Americas and Oceania Collections blog

Exploring the Library’s collections from the Americas and Oceania

12 posts categorized "Music"

24 December 2015

Tun Tun: a Venezuelan Christmas carol

Aguinaldo is a popular type of Christmas song sung in many Latin American countries at this time of year, thought to have derived from the villancicos imported from the Iberian Peninsula during the second half of the sixteenth century. Perhaps the most celebrated composer of villancicos is Sor Juana Inés de la Cruz, whose words were set to music by Antonio de Salazar in the late 17th century. Although villancicos often made reference to secular themes, they were encouraged – or at least tolerated – by the Church hierarchy as far as they were seen as useful tool in the drive to convert the native populations to Catholicism.

As the popularity of villancicos declined from the 19th century onwards, aguinaldo – a much more folk-inflected art form – began to take their place. Today, aguinaldo are performed by people in groups called parrandas, who wander from door-to-door sharing their songs in much the same way as carollers do in the UK. This wonderful recording of an aguinaldo from Venezuela is a far cry from the baroque villancicos of the 17th century, though it does illustrate how the form mixes the sacred with the everyday, as we hear the celebration of the birth of Christ played out as an commentary on neighbourly relations.

Listen to Tun Tun (performed by Federico Reyna and family)

As far as we have been able to identify, this recording of Tun Tun was performed by Federico Reyna and his family for a BBC radio programme entitled Folk Music of Venezuela. It was broadcast on the Third Programme on 2 September 1962, and introduced by A.L. Lloyd, with production by Douglas Cleverdon.

Like many good folk-songs Tun Tun is a self-satirising comment on the form itself. In the song the parranderos pay a visit to their neighbour to share their goodwill, though he becomes increasingly exasperated and eventually demands to be left alone: “Que el diablo se los lleve a mí dejenme en paz!”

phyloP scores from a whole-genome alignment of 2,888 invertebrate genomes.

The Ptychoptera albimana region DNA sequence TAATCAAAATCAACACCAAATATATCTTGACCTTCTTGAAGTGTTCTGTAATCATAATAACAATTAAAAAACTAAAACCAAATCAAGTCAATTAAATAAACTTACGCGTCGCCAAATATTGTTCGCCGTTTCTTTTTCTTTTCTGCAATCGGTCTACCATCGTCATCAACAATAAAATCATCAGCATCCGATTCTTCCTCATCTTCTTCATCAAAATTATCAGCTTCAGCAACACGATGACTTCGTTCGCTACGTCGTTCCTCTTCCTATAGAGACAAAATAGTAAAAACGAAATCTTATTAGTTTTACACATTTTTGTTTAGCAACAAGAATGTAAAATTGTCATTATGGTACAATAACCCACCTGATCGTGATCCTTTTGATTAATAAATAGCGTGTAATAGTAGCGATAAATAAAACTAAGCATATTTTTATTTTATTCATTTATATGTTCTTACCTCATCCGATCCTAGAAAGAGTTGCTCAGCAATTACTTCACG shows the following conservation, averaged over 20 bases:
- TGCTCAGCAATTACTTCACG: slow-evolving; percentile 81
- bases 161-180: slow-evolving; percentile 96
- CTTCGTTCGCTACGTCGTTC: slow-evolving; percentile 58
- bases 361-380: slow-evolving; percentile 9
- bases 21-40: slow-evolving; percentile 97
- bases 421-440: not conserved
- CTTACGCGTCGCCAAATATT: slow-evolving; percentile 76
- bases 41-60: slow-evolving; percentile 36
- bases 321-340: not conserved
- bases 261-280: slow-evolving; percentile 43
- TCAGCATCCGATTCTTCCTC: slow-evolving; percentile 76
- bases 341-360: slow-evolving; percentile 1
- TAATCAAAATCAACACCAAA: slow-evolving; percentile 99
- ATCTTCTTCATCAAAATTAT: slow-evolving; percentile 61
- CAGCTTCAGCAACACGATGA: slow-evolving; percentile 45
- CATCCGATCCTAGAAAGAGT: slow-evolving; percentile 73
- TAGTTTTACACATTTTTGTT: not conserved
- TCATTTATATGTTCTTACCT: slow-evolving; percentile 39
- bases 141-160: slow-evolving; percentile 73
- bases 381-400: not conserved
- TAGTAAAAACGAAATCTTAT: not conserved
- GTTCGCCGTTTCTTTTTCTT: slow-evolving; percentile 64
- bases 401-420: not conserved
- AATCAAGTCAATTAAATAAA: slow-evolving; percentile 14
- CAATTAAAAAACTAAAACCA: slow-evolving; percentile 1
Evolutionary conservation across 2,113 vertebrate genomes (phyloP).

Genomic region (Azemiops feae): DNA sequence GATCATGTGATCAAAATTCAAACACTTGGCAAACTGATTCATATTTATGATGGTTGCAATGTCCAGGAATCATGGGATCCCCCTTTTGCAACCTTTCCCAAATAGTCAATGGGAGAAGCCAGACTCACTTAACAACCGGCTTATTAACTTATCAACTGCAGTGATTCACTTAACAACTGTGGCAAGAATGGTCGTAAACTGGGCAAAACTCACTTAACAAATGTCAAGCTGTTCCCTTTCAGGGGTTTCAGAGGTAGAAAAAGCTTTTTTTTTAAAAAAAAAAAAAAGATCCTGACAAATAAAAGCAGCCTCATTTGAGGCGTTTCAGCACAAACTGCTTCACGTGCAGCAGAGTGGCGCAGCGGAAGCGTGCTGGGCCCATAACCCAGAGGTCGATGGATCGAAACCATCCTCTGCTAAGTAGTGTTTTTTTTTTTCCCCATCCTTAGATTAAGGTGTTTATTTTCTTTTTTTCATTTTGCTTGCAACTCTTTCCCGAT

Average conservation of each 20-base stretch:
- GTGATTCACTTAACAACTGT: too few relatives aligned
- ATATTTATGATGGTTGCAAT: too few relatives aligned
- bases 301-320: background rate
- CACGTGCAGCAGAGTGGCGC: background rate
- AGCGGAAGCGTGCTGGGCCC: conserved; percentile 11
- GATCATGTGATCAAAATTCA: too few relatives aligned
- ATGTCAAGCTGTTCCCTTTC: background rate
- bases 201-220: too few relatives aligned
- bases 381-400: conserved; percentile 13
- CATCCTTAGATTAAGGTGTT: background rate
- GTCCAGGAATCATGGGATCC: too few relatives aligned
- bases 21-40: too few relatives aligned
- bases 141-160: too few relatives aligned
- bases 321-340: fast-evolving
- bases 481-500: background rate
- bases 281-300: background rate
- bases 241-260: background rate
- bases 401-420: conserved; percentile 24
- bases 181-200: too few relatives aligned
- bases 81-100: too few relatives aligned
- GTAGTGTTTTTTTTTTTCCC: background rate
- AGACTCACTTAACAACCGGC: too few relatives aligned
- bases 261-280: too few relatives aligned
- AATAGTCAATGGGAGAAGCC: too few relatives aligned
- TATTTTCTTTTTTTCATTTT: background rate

Folk songs of the Americas

The recording is part of the A.L. Lloyd collection, which contains material collected by the folklorist throughout his life. Lloyd also edited Folk Songs of the Americas (shelfmark: HUS 789.202242), a great resource for those interested in folk-music from across the continent.

More sound recordings from the British Library’s collections can heard at BL Sounds.

– Laurence Byrne

03 May 2012

The Best Jackets this Side of The Flying Burrito Brothers

The Sadies.  Photo: R. Bowdler.

It's been a good ten days for Americana in London.  Last week, we had the lachrymose but mercurial alt-country singer Ryan Adams playing his acoustic set at the London Palladium (and apologizing to anyone who expected to see the Wizard of Oz musical which is running on that stage); the first Sundance London festival was running at the former Millennium Dome - and there was a showing of the 90% indie comedy/10% 1980s SF tribute film, Safety Not Guaranteed supported by the U.S. Embassy; and last night, the Jazz Cafe hosted a gig from the Canadian band, The Sadies.

The Sadies' Good brothers display their guitar skills at the Jazz Cafe, May, 2012.

The Sadies serve up a pleasantly sour and addictive mix of country, garage rock, psychedelia and surf, tearing their way through American traditional music, offering murder ballads, instrumentals, and virtuoso musicianship.  They also have neat line in psychedelic suits, in the fashion of the Flying Burrito Brothers (as seen on the cover of The Gilded Palace of Sin album).  As such they are a something of a tribute to a tribute, a visit to an idea.

Dallas Good and his suit. Photo: E. Gee.